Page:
PITY THE POOR SAILOR.
TO '#IE EDITOR. Sir,—The Hon. Mr Fisher, Minister of Marine in the Massey Ministry, must be a wee-minded man. What a "set" he seems to have on our sailors. In order to thwart them cfuring strike time he suspended the shipping laws of New Zealand. That was a questionable proceeding, to say the least, and the Minister himself evidently knows that, for now, in order to stave off fancied retribution, he is curtailing the seamen's franchise rights. Altogether it is a silly business, resembling the case »f the boy who does a wrong and then does further wrong to hide the first wrongdoing. In the case of the boy you find some .mitigation in the fact that the culprit is merely a boy, with a boy's limitations, and as yet unexpended outlook. But such an excuse is inapplicable in the case of a Minister of the Crown. One looks for bigger things —and surely one has the right to do so. But, ofter all, perhaps Mr Fisher's "folly" is no worse than the general treatment meted out to the sailors, who have made' Britain mistress of the seas. British ships are, mostly manned by foreigners, because the workhouse fare and sweated rate of wages attract but a limited number of the right class of Britishers to adopt the seafaring profession. The sea has made Britain's wealth, and |the British able seaman on sailing vessels gets the princely remuneration of £3 per month, leaving half-pay for his wife and family while he is absent for many months. That is the modus operandi of manning British ships with British sailors, and who will say that the British Navy is the better of it to-day? But the sailor is an ignored element in maritime business. Who cares for the mere sailor? Even our dairy associations make special arrangements for the carrying of their produce by steamers largely manned by Germans. Has anybody noticed since this war broke out which vessels carried half a dozen German stokers in their black squads? These ships are training stokers for the German navy, and the ships on which the training is done carry our dairy and other produce to London. Then there are the big steamers that carry German goods from London to New Zealand at 10s per ton less than British goods—and they also carry a complement of German stokers, else I am mistaken. And while these things have been going on innocent people have written to the papers deploring the decrease of British sailors for British ships. New Zealand once led the way in the emancipation of seamen, but sinoe Minister Fisher has been at the tiller the tide seems to have turned. Hoping you will publish this and oblige an Ex-Shellback. October 26.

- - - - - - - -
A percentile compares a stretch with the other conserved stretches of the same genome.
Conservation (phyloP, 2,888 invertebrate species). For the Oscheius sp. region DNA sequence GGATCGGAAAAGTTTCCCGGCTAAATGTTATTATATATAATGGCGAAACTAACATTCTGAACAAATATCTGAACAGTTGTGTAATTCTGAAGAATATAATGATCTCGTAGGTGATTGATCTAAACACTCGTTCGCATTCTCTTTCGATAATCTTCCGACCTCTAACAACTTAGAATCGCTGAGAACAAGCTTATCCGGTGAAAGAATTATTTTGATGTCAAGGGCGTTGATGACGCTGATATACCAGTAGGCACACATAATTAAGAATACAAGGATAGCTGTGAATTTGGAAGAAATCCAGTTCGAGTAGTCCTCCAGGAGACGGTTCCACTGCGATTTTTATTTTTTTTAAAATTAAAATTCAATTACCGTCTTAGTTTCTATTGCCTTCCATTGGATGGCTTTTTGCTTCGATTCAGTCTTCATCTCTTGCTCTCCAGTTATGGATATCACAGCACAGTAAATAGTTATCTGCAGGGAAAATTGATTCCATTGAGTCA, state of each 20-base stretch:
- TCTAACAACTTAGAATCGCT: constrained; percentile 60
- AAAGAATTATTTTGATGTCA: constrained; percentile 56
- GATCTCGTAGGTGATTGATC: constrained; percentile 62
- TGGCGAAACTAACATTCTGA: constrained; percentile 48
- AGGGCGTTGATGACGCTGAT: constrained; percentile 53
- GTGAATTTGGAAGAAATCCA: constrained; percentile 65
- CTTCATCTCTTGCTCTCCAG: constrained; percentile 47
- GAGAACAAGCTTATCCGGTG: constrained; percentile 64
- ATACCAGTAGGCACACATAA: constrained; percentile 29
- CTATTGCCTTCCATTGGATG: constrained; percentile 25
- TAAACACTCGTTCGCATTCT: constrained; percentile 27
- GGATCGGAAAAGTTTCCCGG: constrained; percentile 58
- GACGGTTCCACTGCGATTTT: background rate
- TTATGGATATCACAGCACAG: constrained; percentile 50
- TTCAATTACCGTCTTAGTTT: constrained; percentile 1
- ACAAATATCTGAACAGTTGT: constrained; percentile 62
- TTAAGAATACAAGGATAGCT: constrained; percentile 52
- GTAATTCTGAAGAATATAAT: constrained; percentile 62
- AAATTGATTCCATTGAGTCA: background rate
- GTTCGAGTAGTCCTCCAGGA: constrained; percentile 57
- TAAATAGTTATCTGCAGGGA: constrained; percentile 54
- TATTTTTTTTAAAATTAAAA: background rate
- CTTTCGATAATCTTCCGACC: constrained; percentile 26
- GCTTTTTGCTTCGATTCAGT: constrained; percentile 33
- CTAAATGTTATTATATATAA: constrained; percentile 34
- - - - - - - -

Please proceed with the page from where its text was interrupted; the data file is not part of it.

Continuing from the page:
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PITY THE POOR SAILOR., Evening Star, Issue 15633, 26 October 1914
PITY THE POOR SAILOR. Evening Star, Issue 15633, 26 October 1914
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